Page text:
Several factors affect tissue viability and susceptibility to ulceration, but the structural and functional integrity of the microcirculation to maintain blood flow, tissue oxygenation and nutrient delivery despite changes in systemic and local haemodynamics may be especially important.
      • Murphy G.J.
      • White S.A.
      • Nicholson M.L.
      Vascular access for haemodialysis.
      For example, we have previously shown that cutaneous microvascular vasodilator responses in the perimalleolar region are impaired in the upright position in patients with isolated great saphenous vein incompetence compared with healthy controls.
      • Klonizakis M.
      • Yeung J.M.C.
      • Nash J.R.
      • Lingam K.
      • Manning G.
      • Donnelly R.
      Effects of posture and venous insufficiency on endothelial-dependent and -independent cutaneous vasodilation in the perimalleolar region.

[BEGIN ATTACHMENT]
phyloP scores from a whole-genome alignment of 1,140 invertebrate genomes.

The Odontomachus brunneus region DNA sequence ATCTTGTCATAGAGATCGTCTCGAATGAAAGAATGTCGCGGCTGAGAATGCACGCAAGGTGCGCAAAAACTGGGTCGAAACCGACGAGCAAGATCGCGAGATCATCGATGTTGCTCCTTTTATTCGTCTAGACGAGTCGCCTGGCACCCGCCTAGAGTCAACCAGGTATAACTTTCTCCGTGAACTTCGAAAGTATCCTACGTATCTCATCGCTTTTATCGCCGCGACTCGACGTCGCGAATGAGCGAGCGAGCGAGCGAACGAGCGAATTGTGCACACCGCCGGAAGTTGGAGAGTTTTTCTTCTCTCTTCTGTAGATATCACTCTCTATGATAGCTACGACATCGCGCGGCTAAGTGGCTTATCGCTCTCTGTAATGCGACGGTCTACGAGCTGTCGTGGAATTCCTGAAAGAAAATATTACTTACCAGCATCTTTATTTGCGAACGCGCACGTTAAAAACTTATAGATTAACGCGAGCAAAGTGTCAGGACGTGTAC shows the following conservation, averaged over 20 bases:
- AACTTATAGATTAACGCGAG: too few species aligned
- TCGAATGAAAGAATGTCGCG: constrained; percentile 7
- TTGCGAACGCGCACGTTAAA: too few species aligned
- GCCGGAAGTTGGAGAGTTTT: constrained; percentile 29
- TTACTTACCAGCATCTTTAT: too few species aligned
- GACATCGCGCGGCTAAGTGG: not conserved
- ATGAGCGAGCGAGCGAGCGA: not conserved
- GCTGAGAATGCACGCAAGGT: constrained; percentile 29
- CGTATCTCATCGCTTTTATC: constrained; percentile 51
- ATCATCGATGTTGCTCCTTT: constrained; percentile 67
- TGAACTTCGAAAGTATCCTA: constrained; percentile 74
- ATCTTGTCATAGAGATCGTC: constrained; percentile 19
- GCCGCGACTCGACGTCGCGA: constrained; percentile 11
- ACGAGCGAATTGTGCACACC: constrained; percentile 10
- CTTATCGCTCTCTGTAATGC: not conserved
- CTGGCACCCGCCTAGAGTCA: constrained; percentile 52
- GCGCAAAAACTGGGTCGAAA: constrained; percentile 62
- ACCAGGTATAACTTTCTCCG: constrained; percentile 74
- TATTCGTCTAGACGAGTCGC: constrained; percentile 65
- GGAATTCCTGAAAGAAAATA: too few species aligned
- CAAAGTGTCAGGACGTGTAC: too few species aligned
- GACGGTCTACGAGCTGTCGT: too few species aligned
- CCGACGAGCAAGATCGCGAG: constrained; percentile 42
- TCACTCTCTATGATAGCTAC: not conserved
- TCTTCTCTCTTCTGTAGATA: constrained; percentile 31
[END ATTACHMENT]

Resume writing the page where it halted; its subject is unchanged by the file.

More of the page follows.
Thus, venous disease seems to be associated with a reduction in the compensatory vasodilator mechanisms which preserve cutaneous blood flow in the standing position, while similar microvascular abnormalities have been linked to the increased risk of foot ulceration in patients with sickle cell disease.
      • Tharaux P.L.
      • Girot R.
      • Kanfer A.
      • Dussaule J.C.
      • Gaitz J.P.
      • Tribout L.
      • et al.
      Cutaneous microvascular blood flow and reactivity in patients with homozygous sickle cell anaemia.
      Varicose vein surgery for patients with isolated great saphenous vein incompetence, i.e. sapheno-femoral ligation or subfascial ligation and stripping, reduces the risk of ulceration and improves ulcer healing and recurrence rates,
      • Barwell J.R.
      • Taylor M.
      • Deacon J.
      • Ghauri A.S.
      • Wakely C.
      • Phillips L.K.
      • et al.
      Surgical correction of isolated superficial venous reflux reduces long-term recurrence rate in chronic venous leg ulcers.
      but the effects of surgery on cutaneous microvascular perfusion and reactivity in the perimalleolar region have not been previously reported. Recent technological improvements in laser Doppler fluximetry (LDF) and the associated analytical software have provided more reliable diagnostic and prognostic information in various clinical settings, especially when LDF is combined with incremental iontophoretic administration of vasoactive drugs.